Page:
I recently watched the movie The Road, which I had been meaning to watch for some time. I was struck by how much it evaded my expectations, based on reviews I had read that it was going to be a bleak "downer" of a movie. I sat expecting something that was going to leave me feeling the hollow grief I felt after watching The Plague Dogs, especially after having experienced how bleak and dark John Hillcoat's other movie The Proposition was. Instead, I was inspired, touched, and moved.

    The movie takes place in a very bleak world indeed--one in which some great cataclysm has killed all plant and animal life on Earth, so that nothing grows any more. This has left the remaining humans with the question of how to survive in this barren wasteland. The harsh reality of this world has driven many people to cannibalism, as other humans are the only reliable food source; in this world, if you don't eat other people, you have to rely on endless work and luck to find reserves of canned food, sodas, and other 'leftovers' from the world before, with the high likelihood of starvation or depredation from cannibals as a reward for your efforts.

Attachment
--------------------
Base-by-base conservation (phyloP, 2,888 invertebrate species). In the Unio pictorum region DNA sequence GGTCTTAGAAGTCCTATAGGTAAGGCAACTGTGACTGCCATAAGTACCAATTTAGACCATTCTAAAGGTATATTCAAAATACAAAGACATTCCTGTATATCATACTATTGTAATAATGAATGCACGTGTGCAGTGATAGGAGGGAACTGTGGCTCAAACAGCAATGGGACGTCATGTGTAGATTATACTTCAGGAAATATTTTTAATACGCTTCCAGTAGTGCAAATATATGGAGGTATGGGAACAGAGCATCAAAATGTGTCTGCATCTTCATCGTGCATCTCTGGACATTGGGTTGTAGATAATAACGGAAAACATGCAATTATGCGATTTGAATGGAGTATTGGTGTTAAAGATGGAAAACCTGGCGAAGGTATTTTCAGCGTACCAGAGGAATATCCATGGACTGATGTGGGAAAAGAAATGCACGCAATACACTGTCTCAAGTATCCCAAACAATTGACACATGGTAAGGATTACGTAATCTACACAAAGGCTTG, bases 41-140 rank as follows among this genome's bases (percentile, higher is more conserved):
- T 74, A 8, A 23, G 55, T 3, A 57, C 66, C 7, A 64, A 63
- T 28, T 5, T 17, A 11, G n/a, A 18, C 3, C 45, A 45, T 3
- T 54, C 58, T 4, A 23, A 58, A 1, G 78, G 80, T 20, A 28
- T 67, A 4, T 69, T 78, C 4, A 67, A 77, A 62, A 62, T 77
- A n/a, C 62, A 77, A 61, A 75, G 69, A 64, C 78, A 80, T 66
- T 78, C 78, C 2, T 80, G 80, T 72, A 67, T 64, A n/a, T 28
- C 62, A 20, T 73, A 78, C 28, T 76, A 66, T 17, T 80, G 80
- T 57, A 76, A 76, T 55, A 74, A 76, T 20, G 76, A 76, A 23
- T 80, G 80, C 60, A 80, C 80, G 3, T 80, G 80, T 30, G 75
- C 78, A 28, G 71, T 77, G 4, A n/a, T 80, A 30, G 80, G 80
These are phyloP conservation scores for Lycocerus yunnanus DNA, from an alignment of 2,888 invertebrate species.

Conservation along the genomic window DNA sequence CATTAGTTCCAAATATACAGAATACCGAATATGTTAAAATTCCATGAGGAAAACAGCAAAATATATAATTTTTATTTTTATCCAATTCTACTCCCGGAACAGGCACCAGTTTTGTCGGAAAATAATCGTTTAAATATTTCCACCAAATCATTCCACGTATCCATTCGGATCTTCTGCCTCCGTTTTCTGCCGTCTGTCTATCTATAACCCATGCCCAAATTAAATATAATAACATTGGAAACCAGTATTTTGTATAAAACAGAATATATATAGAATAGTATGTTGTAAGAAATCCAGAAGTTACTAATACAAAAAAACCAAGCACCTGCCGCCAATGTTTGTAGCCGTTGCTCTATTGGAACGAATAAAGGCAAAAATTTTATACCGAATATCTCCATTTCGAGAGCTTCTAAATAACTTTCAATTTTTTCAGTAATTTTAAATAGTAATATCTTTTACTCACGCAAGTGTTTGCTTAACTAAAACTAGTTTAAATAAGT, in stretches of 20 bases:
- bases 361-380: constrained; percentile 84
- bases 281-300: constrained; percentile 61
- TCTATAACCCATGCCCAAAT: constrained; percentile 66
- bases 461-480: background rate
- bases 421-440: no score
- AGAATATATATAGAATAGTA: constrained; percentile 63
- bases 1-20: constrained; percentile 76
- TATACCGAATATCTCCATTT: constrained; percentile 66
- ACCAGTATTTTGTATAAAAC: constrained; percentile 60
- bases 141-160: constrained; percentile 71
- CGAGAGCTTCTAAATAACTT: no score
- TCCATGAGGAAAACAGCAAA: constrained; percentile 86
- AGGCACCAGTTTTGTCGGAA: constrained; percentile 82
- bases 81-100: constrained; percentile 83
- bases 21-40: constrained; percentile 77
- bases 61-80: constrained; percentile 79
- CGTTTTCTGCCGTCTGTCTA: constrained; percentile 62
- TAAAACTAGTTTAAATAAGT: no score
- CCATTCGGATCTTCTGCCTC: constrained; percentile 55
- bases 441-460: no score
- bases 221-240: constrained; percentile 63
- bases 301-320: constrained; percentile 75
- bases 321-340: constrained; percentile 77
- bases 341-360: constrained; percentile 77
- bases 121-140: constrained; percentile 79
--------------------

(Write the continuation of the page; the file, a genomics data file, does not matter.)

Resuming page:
The father and son who are the central characters in the movie are guided by what the father calls "the fire." He repeatedly encourages his son through the traumatic, harrowing events of their lives by reminding him that they are "carrying the fire." The nature of this "fire" is never plainly spelled out in the movie, but is related to the vow of the father and son not to resort to cannibalism. So I think it is the same fire, the same vow, of which Okumura speaks - the fire of hope and human goodness. The movie shows how something we hope we would all do--refuse to terrorize and kill others to ensure our own comfort and survival--would actually be very difficult in such a world, even for the most morally upright. Much of the movie shows how the son acts to remind his father of the fire when the father loses his way and lets the bleak, exhausting nature of life in this world overwhelm his desire to "carry the fire" and not become one of the "bad guys."